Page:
Now, this is a simple scan that we did for the first one, but now let's actually try to brute force this SSH on Port 22. So let us go to our available auxiliary modules, and what we want to use is the SSH to log in one. So just select the 
  copy, paste it, and then we can see that it changed the module., and let's show our options. Now you can see unlike the last one, this one has a lot of different options that we need to specify.

Metasploit framework SSH login option

Now some of them are required and some of them are not. 
For example, BLANK_PASSWORDS are not required. The next things we need, these are all not required. 
The password to authenticate with, no. Well basically you would use this if you already knew the password side, you see the point of this option right here. 
What we do want is the RHOSTS, the same as in the previous scan. So just type your set RHOSTS and then the IP address of our target machine. So,. 
And also what you would want to set, basically let's set threads to be 3 So 
 RPORT is correct and it is 22, 
stop on success false, stop guessing when a credential works for a host. So you want to set this to true since there is no real point in continuing the brute force, unless you want to on multiple accounts after you find hosts that actually work. So on credentials that are useful. So we type in 
 so you can just press tab in order for it to fill the rest of the name, and you can set this from false to true. And we can see that stop on success is now set to true for both. 
You also want to set to true so you can see all of the attempts that they're running. Now you do not need to, basically, I always set it to true so I can see the attempts of a brute force that we covered already. 
we should have all of our options set and ready to go. Now I believe there is something else we need to use which is the password list since this doesn't have a password list pre-specified I believe. 
So what we want to use is basically...let us try to find our simple password list. So let's open up a second terminal. So new window, and we know that there are some passwords in the usr/share/wordlists.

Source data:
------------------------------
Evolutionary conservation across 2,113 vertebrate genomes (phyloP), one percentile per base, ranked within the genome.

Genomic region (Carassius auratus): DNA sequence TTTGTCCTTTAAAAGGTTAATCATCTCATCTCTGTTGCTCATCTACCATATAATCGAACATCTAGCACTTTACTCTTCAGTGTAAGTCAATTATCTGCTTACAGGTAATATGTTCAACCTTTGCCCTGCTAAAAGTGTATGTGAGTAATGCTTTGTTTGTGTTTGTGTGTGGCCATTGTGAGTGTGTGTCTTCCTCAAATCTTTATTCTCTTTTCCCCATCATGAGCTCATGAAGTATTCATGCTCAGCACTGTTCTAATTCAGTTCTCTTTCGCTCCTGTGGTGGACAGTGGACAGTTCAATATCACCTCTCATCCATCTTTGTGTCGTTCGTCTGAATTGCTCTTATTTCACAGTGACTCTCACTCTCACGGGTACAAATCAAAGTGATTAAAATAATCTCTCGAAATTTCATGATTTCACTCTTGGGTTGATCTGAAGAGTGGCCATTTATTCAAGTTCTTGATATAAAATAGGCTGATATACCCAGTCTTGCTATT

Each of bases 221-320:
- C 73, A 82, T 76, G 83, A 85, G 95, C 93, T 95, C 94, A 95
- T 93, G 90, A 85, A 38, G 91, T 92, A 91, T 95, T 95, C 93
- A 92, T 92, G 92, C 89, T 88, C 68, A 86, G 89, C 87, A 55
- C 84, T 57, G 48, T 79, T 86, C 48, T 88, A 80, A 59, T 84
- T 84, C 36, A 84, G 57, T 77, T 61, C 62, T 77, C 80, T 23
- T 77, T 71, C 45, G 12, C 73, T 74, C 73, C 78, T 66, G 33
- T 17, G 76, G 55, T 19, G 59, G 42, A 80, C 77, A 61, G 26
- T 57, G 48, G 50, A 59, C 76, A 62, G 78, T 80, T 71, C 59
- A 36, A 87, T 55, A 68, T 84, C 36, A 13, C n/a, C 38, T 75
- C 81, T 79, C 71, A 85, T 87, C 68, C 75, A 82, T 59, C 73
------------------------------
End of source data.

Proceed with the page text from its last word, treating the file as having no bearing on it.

we won't use like the rockyou.txt. It would take forever. These large passwords are most likely the best choice for the Wi-Fi cracking. For the brute-forcing, it's really not that good of a choice since it's not as fast as the Wi-Fi cracking. It's not nearly as fast. 
If you dont have these wordlists in /usr/share folder then simply get them by using cammand

apt install wordlists

So what we want to do is go to the Metasploit, type here ls, and we will see some of the password lists that are in Metasploit. 
So we do not need to really crack the SSH, we just need to show you the process of cracking it, and we will choose any password list we want. So let's say we choose this one, 
 Now what that means, I believe, is that it also has both user and password. Yeah, it has both user and password separated with the space. So we will use that and we will see the available option for that right here, which would be the user pass file. So file containing users and password separated by a space, one pair per line, which is exactly what we selected. 
So we need to set this option right here. So let us set that option. 
and then we specify the path to the word list. So it was 
usr/share/wordlists/metasploit and then mirai_ user_ pass.txt
 So we set the path to our brute force list, or basically password and user name list. And now if we show options once again, I believe now now we should really be good to go. 

Metasploit framework SSH login option

So let us run this. We press here to run and it should start brute-forcing the SSH on port 22. As we can see it is starting different types of usernames and passwords. It is going by that list that we specified. So these are all failed ones. And if it reaches one that actually exists it will stop and it'll prompt us with a success. So here we can see root:admin, admin:admin, root:root, and some of the other passwords.

Metasploit framework SSH login bruteforce

Metasploit framework SSH login

I just wanted to show you some of the different types of SSH auxiliary modules that you can use. So we saw how we can actually scan the version of SSH. We also saw how we can brute force the SSH. Now you can actually try this both on Metasploitable and on the OWASP machine. I'm not really sure if this password list has a username and password for those machines, so I added them to the list to show you how it works. 

So now you can use any password list you want and actually hope that you will brute force the SSH. So, that would be it for this tutorial. In the next tutorial,, we will cover another auxiliary module that we will use to attack another service running on our OWASP virtual machine. So that'll be it for this tutorial, and I hope I see you in the next one.

Happy Hacking..